Meet the MBA Class of 2022: Diane P. Martin, MIT (Sloan)

Diane P. Martin

MIT, Sloan School of Management

“Creative strategist and team leader whose best ideas come on long runs.”

Hometown: St. Louis, MO

Fun Fact About Yourself: In 2018, I backpacked the entire 2,652-mile Pacific Crest Trail, stretching from Mexico to Canada on the west coast.

Undergraduate School and Major: Middlebury College, BA Religion

Most Recent Employer and Job Title: Anne Lewis Strategies, Director of Content Strategy

Aside from your classmates, what was the key part of the school’s MBA programming that led you to choose this business school and why was it so important to you? I was drawn to MIT because of its culture of innovation, creativity, and diversity. Throughout my career at a small but rapidly growing marketing firm, I’ve had to wear many hats; I’ve learned the value of tackling problems from different angles to drive creative solutions. I sought a school community that similarly valued and leveraged different perspectives to drive innovation in business. MIT Sloan is known for just that. It fosters opportunities for learning and growth in unique ways, allowing students to design their own paths through the program and presenting a multitude of opportunities for action learning with real companies.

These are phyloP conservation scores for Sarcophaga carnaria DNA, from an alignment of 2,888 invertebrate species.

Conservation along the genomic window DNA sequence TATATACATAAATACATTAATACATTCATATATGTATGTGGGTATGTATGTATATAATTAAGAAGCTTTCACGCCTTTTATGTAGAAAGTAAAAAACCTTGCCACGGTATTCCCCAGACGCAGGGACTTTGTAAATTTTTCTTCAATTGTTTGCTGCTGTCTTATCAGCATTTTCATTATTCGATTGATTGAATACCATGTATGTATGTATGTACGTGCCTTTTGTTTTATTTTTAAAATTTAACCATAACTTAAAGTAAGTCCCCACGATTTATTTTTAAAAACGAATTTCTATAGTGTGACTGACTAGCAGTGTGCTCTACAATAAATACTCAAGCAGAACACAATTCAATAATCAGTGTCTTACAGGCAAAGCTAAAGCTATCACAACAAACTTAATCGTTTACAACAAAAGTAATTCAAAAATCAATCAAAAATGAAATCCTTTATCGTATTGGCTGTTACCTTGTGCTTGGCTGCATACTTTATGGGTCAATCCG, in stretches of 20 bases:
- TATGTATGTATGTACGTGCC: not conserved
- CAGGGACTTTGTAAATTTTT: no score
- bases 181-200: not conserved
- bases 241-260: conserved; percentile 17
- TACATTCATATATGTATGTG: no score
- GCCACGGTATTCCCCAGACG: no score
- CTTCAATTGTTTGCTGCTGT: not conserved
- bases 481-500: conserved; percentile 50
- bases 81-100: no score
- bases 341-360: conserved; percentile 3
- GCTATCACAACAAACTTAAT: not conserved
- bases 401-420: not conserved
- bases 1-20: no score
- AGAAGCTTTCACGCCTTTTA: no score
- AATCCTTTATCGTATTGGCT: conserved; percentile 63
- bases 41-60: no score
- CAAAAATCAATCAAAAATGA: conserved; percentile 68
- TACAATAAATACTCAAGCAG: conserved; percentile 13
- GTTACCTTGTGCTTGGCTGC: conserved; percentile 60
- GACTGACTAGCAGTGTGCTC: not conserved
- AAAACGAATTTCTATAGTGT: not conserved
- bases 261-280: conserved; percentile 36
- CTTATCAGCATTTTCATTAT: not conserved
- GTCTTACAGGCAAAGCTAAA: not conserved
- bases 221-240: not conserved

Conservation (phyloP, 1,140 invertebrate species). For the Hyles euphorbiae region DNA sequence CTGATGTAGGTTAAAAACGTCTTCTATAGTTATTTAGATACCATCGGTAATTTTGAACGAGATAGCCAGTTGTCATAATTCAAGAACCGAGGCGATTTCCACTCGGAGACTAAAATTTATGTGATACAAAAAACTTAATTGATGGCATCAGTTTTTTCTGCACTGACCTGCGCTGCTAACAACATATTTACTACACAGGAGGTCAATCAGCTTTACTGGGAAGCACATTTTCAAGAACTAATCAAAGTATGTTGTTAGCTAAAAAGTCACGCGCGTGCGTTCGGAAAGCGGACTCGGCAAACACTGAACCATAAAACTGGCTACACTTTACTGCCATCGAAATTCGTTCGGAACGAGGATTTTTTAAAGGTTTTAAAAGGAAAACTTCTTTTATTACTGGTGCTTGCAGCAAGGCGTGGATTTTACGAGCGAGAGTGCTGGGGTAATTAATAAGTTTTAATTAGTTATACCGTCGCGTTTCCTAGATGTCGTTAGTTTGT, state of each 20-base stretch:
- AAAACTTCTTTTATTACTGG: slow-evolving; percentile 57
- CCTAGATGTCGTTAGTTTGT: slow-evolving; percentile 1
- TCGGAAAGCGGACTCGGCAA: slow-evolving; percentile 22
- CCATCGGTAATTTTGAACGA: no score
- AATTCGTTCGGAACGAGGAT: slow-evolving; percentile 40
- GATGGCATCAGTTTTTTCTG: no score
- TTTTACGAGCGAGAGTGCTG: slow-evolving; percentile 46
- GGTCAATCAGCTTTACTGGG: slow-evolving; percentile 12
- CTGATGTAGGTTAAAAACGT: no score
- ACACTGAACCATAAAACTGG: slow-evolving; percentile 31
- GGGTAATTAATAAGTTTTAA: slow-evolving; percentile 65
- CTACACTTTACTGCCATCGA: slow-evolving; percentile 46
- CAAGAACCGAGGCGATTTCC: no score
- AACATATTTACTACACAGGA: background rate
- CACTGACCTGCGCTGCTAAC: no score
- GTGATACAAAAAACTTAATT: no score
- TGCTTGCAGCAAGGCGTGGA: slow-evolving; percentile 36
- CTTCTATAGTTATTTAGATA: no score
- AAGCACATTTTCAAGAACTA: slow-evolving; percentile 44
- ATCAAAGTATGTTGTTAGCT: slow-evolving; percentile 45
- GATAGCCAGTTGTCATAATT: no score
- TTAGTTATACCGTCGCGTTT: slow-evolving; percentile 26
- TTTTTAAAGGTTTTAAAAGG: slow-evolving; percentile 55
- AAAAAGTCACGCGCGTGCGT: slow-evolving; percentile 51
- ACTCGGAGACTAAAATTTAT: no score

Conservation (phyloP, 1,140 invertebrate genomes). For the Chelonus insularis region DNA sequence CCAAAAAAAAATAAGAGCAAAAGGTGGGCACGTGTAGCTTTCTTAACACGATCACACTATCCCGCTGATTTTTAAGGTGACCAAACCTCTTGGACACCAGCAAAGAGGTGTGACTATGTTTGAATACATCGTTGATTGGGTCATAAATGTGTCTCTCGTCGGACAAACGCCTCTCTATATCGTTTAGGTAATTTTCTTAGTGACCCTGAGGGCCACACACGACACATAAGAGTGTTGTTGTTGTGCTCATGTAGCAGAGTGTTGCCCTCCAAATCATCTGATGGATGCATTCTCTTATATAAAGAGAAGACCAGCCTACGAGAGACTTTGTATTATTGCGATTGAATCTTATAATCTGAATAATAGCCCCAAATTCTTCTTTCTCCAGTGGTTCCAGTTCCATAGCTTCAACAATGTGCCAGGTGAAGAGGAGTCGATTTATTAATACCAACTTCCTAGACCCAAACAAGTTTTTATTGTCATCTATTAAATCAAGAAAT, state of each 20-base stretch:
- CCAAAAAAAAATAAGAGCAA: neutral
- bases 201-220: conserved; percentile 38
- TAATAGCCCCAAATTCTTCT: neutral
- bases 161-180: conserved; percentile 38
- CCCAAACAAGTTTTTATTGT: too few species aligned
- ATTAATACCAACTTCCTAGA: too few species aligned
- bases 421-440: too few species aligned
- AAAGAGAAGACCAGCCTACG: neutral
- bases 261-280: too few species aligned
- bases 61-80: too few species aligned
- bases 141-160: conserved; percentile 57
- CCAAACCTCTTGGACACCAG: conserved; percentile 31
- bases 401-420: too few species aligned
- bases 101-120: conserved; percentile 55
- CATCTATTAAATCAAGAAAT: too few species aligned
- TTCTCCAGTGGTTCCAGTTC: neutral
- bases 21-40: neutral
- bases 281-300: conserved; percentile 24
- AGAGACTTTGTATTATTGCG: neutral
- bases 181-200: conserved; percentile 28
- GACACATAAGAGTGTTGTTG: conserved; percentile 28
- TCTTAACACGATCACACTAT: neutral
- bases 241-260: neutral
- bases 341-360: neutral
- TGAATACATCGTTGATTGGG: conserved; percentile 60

When you think of MIT, what are the first things that come to mind? How have your experiences with the Sloan program thus far reinforced or upended these early impressions? When I think of MIT, I think of innovative problem-solvers. The Sloan program has only reinforced this idea throughout the summer. When I logged on to virtual admit weekend, I was blown away by how quickly MIT had adapted their programming to a virtual world compared to other schools I had seen. From the virtual programming to the community-wide effort to prepare for the fall semester, every experience thus far has solidified in my mind that if any school is prepared to solve the monumental challenges we’re facing right now, it’s Sloan and the broader MIT community.

What quality best describes the MBA classmates you’ve met so far and why? Collaborative. My classmates are already forming groups around shared interests and launching pilot projects. Second years are reaching out to offer extra help and have gone out of their way to make sure admits have the resources we need coming in.

Describe your biggest accomplishment in your career so far: When I joined Anne Lewis Strategies in the summer of 2014, I was just the 12th employee and one of only two copywriters. Over time, I grew the editorial team from two to 12 writers, aligned it with other business functions and established a culture of data-driven innovation that allowed us to increase one client’s quarterly revenue by 118% year-over-year.

What led you to pursue an MBA at this point in your career? For the past six years, I’ve led teams in elevating political leaders’ and non-profit organizations’ stories online and raising hundreds of millions of dollars to support their missions. I’ve helped to elect the first Latina to the U.S. Senate, to build movements against gun violence, and to increase equity in K-12 schools across America. I’ve done it by internalizing the nuances of various communities and distilling complex ideas into compelling, emotional, audience-specific messaging that mobilizes people to take action for a cause.